How to Develop Healthcare Leadership Skills

Progressing to the next level in your healthcare career is not simply a matter of experience – it also requires you to expand your skillset and learn how to lead a team of your fellow professionals.

While every individual ultimately develops their own unique leadership style, there are certain qualities that are universally important. And in this article, we’re going to look at five such key traits you will need in a healthcare leadership role, and offer some advice as to how you can develop each skill.

1. Draw clear lines

Communication is key in any leadership role, and this is particularly true of healthcare. Whether in urgent situations or discussing delicate matters, clear, direct and above all considerate communication is an asset of all good healthcare leaders.

How to develop your communication skills:

The best way to improve your communication skills is by eliciting feedback: however effective you believe your communication is, what really counts is how well it is understood.

Trying asking your colleagues, friend and family to be as honest and explicit when you are being unclear – this will quickly help correct any bad habits you’ve picked up over time.

It’s also important to note how crucial listening is to good communication. Developing active listening skills will ensure you are attentive to others; people don’t always state clearly that they haven’t understood what you are saying, so being able to notice miscomprehensions or misunderstandings is an essential part of team leadership.

2. Flexibility

Being able to navigate a continually changing situation – and adapt effectively – is important in any healthcare position. However, leaders must not only be mentally flexible – they must be able to help others be more flexible, too.

How to increase your flexibility:

As we’ve discussed elsewhere, devoting time to cognitive exercises can have a huge impact on your mental flexibility. However, there is far more to flexibility than simply have a sharp, agile mind.

Practise making action plans which have contingency built in: rather than simply thinking in terms of action and consequence, you should be thinking about the various possibilities a given action presents, and how you might respond.

This kind of mental decision-tree building can be taxing, but it quickly helps prepare you for the unpredictability of leadership.

3. Empathy

In a patient-centric sector like healthcare, empathy is always vital. Leaders must extend this to their team, too, ensuring they are consistently considering their staff’s needs and wants.

How to become more empathetic:

Building empathy is as much about intent as skill – simply ensuring that others’ feelings are ever-present in your mind is a major step towards becoming more empathetic.

You communication skills will come in use here, too: reading the emotional cues in people’s body language is a vital part of understanding how they really feel and responding accordingly.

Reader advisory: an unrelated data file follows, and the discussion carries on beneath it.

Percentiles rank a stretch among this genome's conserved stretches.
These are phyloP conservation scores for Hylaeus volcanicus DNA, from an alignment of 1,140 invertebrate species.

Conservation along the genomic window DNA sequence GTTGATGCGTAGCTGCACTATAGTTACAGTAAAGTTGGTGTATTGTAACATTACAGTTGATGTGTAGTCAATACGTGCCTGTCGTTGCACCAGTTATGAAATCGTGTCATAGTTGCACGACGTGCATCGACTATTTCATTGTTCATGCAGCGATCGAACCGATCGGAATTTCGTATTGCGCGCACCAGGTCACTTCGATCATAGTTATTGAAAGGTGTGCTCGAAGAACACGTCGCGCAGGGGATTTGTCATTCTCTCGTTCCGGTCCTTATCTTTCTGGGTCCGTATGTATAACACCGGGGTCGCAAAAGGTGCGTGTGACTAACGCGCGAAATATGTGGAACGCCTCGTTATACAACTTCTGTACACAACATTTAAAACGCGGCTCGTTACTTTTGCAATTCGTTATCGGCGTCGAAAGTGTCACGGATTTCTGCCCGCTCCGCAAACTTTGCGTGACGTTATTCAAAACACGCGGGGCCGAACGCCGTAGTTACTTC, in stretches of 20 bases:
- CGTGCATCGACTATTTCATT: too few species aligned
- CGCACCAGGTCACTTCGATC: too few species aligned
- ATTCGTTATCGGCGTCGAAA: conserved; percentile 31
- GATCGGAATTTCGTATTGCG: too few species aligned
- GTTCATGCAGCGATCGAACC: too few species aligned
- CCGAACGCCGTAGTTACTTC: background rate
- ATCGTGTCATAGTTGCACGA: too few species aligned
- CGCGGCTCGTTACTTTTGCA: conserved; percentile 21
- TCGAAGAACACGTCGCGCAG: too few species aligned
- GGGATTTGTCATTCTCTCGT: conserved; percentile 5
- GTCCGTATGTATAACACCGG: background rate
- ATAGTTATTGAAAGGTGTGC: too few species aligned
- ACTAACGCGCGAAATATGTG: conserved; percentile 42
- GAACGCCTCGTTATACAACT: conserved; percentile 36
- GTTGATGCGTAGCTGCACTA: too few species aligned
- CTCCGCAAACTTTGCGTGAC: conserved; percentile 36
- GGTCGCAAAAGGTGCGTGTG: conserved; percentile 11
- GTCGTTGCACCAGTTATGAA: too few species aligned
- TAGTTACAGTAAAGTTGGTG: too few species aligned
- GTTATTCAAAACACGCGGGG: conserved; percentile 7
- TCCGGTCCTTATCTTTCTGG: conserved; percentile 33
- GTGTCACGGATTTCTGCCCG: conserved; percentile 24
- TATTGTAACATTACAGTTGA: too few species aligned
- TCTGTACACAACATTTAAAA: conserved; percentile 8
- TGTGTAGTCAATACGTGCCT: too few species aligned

It may also be useful for you to spend time actively learning more about your colleagues, in order to fully understand how their home lives might impact their work performance and the kinds of support they need.

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4. Decision Making

Almost by definition, leaders must make decisions – and take responsibility for those decisions. This often means being highly decisive and being able to process information at pace under a great deal of pressure.

How to improve your decision making skills:

Making better decisions requires two things: a willingness to be honest with yourself, and a willingness to consciously practise. You can practise decision making by looking at world events – or events at work – and recording your predictions.

By honestly confronting your own accuracy, you will develop insights into errors you are making or biases you have which you otherwise wouldn’t notice. And by benchmarking your predictions, you will quickly improve your accuracy.

Becoming more comfortable with data will also help immensely here: increasingly, healthcare leaders are consulting large data sets to arrive at decisions, and you should be prepared to do the same.

5. Self-Awareness

Above all, leaders must be self-aware – able to reflect on their performance and responsible with the power their position accords them.

How to work on your self-awareness:

Self-awareness is a nebulous concept, and nobody is without blind spots. However, confronting your own blindspots and asking for honest feedback form your colleagues can be hugely informative.

Some HR professionals believe personality tests are invaluable for develop self-awareness, and if this is a route you wish to peruse, we recommend you stick with Big-Five tests as this is the model accepted mainstream academic psychologists.

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